Rape, revolt, suicide, dreams, magic: these are the main themes of Shirin Neshat’s current show at Barbara Gladstone, which runs through February 23rd. As in her previous solo shows at the gallery, Neshat addresses the intersection of political oppression and emotional conflict in her native Iran, from which she has been in exile for over thirty years. The exhibition contains large-scale color photographs and two short films from her Women Without Men series, which is based on the novel of the same title by fellow Persian exile Shahrnush Parsipur. The series outlines the lives of five women who are affected by the pivotal CIA-backed 1953 coup that ousted the democratic government and reinstated the Shah.
The more startling of the two films, Faezeh, depicts a young, devout Muslim woman who suffers through a brutal rape and the inevitable consequences that sexual assault implies in the ultra-religious Iran. Separated from herself by the intensity of the atrocity, Faezeh chases a figment of herself through a dream-like forest where she reencounters the crime as a bystander. As she runs through the woods, whispers in Farsi are repeated: “Where is my blue dress? What should I wear to Parveen’s wedding?” These thought-pattern fragments could represent what was coursing through her mind during the rape, as it is easier to be outside oneself and escape during such an unconscionable act, although such thoughts could also refer to the woman’s loss of hope for marriage as a result of her forced loss of her virginity in a culture of fundamentalist patriarchy.
At the beginning of the film, Faezeh and a woman who might be her sister are conversing in Farsi, and there are no English subtitles translating their dialogue. There are only select phrases that are translated in Faezeh, begging the question of what audience Neshat envisioned while creating the film. This choice causes a feeling of displacement and alienation to the non-Farsi speaking viewer, mirroring Neshat’s own experience of being forcibly detached from her culture. The artist is aware that the majority of the exhibition’s viewers will be of non-Iranian origin and that the film will not be screened in her native country. One may assume that this exclusion is meant as a tactic to keep the Western audience at arms length while simultaneously permitting an entrance into an unknown existence.
In the film Munis, Neshat tells the story of a young woman who longs to join the political activists she sees on the television and in the streets during the 1953 coup. Again, the beginning of the film contains a conversation that is not translated between the main character and a family member, who the press release discloses is her brother, in which he forcibly stops her from watching the protests on T.V. Munis is then seen on the roof where she witnesses the death of a revolutionary and then seemingly jumps to her own demise, landing beside the man who’s life she admired. Whether the scene is imagined or real, the young woman enters into a philosophical conversation with the dead man and envisions herself amongst the protesters. The dream-like confrontation between supporters of the democratic government and the military-backed Shah is filmed largely from a bird’s eye view in a way that emphasizes the choreographed, imaginary nature of the scene. As in Faezeh, Neshat prohibits the viewer from fully entering into the life of the protagonist by using filmic and narrative devices which serve as a reminder that they are watching a film of which they remain outside.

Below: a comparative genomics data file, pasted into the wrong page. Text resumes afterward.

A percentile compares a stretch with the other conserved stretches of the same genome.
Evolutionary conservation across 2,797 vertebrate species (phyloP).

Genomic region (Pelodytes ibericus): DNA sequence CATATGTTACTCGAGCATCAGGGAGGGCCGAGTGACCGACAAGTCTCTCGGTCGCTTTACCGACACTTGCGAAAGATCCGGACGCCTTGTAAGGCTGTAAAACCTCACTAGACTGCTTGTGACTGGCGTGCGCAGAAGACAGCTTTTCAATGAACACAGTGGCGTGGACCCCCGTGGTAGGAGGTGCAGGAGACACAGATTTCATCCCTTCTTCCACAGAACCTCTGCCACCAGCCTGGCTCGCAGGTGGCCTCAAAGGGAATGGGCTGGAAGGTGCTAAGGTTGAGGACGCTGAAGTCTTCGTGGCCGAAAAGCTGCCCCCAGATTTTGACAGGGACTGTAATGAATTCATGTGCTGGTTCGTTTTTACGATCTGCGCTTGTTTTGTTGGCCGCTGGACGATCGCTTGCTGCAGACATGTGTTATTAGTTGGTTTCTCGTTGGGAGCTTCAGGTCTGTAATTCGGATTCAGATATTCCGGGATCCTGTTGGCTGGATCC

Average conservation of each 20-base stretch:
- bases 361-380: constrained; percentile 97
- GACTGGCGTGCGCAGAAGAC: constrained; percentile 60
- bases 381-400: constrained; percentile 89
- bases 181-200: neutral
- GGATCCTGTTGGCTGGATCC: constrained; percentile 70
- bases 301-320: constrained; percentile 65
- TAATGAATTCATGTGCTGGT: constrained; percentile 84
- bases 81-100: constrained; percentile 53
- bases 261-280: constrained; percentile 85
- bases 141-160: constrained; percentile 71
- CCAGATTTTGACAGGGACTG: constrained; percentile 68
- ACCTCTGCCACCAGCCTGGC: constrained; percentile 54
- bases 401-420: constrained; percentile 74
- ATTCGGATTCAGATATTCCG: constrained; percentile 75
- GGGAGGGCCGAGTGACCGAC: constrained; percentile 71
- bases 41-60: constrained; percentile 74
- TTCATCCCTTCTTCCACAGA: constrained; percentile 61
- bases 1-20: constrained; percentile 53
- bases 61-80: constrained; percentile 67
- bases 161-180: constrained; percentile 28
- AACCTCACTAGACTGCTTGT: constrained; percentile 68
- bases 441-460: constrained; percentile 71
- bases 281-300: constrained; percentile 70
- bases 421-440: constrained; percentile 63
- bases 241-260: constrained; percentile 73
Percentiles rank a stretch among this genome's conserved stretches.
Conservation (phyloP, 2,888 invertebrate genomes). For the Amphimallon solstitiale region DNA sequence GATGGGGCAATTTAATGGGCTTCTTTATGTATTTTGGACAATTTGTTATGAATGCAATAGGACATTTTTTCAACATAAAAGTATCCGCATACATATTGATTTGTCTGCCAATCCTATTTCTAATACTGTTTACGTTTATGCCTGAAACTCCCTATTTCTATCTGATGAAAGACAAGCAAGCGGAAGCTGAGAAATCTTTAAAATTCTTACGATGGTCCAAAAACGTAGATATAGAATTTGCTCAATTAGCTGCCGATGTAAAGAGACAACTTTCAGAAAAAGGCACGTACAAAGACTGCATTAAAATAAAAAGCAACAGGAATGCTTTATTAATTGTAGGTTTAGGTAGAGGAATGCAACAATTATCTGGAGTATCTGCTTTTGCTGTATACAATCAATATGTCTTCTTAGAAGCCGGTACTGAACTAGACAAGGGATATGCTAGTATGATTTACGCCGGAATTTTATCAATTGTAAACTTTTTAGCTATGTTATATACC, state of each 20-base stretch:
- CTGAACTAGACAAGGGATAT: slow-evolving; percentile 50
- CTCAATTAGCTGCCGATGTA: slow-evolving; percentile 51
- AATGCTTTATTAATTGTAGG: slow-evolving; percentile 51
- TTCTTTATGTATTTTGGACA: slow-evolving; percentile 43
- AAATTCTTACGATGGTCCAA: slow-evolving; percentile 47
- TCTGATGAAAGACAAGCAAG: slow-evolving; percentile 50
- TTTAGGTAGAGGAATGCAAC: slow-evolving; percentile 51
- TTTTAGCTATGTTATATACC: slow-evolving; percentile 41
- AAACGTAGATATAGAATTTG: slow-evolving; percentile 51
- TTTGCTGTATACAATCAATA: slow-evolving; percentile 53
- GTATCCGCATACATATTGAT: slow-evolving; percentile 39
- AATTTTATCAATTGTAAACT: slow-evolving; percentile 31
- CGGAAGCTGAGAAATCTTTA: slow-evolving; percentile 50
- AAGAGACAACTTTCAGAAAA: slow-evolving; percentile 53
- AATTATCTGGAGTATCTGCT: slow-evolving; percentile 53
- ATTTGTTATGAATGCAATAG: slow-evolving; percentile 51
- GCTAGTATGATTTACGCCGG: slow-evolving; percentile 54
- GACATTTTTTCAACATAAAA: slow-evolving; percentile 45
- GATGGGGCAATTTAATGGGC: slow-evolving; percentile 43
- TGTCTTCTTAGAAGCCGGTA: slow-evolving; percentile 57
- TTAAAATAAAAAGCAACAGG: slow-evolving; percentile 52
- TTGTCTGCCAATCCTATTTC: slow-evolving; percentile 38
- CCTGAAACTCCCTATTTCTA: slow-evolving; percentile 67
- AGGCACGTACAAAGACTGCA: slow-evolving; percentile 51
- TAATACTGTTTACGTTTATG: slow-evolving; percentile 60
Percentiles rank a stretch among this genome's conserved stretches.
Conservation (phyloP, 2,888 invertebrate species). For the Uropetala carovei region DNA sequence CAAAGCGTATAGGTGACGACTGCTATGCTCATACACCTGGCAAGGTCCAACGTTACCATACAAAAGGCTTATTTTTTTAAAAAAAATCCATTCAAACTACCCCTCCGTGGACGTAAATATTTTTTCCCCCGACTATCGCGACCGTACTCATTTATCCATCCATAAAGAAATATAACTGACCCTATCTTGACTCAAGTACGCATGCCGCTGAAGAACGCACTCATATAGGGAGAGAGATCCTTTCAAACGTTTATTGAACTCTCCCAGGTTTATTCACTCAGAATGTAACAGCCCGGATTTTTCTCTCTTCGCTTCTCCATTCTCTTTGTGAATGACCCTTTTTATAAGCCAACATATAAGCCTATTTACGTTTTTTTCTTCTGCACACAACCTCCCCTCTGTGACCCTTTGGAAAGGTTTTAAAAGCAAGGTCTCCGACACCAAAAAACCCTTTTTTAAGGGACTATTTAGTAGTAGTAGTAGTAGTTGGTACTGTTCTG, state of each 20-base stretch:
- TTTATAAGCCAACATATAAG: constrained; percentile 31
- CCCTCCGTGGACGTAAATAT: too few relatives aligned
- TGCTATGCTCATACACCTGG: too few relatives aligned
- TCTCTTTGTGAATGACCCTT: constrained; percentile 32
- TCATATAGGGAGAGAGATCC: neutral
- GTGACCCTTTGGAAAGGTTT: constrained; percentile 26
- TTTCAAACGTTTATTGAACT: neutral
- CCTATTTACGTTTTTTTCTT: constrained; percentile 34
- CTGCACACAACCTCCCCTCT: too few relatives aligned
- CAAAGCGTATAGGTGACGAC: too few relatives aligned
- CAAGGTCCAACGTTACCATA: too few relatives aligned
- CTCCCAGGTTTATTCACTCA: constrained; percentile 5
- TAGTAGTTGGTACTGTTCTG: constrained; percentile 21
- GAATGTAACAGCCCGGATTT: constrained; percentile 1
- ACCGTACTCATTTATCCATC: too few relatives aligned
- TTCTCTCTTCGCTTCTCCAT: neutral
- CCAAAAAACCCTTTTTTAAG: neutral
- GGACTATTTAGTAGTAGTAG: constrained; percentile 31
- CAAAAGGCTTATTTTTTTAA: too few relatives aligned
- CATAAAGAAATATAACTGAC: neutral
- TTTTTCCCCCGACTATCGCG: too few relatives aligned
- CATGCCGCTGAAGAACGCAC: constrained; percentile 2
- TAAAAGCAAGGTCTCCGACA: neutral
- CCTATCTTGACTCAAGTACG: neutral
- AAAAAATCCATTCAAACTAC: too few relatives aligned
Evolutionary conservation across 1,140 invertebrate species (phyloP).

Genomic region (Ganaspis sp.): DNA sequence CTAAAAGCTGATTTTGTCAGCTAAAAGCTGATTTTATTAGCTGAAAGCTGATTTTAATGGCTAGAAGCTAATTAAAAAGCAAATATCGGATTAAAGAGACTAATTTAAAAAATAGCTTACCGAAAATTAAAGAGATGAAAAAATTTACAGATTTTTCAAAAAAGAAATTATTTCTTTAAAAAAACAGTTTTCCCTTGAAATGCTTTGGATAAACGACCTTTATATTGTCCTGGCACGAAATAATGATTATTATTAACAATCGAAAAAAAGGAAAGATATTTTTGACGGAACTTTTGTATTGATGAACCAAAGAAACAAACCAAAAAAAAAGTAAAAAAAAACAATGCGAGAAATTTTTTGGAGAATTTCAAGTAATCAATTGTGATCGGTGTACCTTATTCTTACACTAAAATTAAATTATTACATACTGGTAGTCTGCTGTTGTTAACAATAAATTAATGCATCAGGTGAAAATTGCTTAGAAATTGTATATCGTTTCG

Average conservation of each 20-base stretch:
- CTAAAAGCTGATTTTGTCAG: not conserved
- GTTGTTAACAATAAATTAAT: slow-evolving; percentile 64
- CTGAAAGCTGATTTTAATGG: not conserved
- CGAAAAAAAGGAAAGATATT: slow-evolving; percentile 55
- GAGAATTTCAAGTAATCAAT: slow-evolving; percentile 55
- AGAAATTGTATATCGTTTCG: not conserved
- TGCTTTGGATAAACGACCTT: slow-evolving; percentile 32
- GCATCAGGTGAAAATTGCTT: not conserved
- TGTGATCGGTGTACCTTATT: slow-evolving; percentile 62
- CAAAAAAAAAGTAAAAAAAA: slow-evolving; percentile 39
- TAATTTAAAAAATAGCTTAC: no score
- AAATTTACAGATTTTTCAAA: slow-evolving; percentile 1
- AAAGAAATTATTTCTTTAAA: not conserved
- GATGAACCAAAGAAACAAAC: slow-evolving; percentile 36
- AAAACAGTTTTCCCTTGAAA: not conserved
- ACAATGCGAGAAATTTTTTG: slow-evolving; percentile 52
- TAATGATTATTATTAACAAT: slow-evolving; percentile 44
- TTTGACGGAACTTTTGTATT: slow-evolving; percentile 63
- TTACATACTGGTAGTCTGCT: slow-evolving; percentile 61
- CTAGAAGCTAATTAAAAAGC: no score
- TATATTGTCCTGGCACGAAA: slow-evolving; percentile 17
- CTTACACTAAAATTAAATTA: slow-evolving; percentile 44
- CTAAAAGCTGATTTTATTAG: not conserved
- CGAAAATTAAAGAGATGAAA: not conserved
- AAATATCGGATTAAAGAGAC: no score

Both films in the exhibition portray imagined scenarios that illuminate a harsh reality in a diffused yet honest fashion, revealing a network of complexities in the lives of Iranian women. Even the photographs are presented in a way that exposes the artifice of the image instead of creating enterable, escapist worlds. In Faezeh and Amin Kahn, the man and woman stand rigidly facing the camera, inviting the viewer to ask unanswerable questions, or at least questions that they will not answer.
Overall, the exhibit marks the beginning of Neshat’s transfer from video art to filmmaking, as the two short films that are included do not fit neatly into either category. Too linear to be perceived as traditional video art, yet still too unconventional to enter into the realm of mainstream cinema, the films straddle the line between art and entertainment in a way that may upset some viewers and excite others. Neshat’s interest in dichotomies surfaces yet again through the transition from white cube to darkened theater, proving that the artist’s ability to provoke analysis and discussion has not yet dwindled.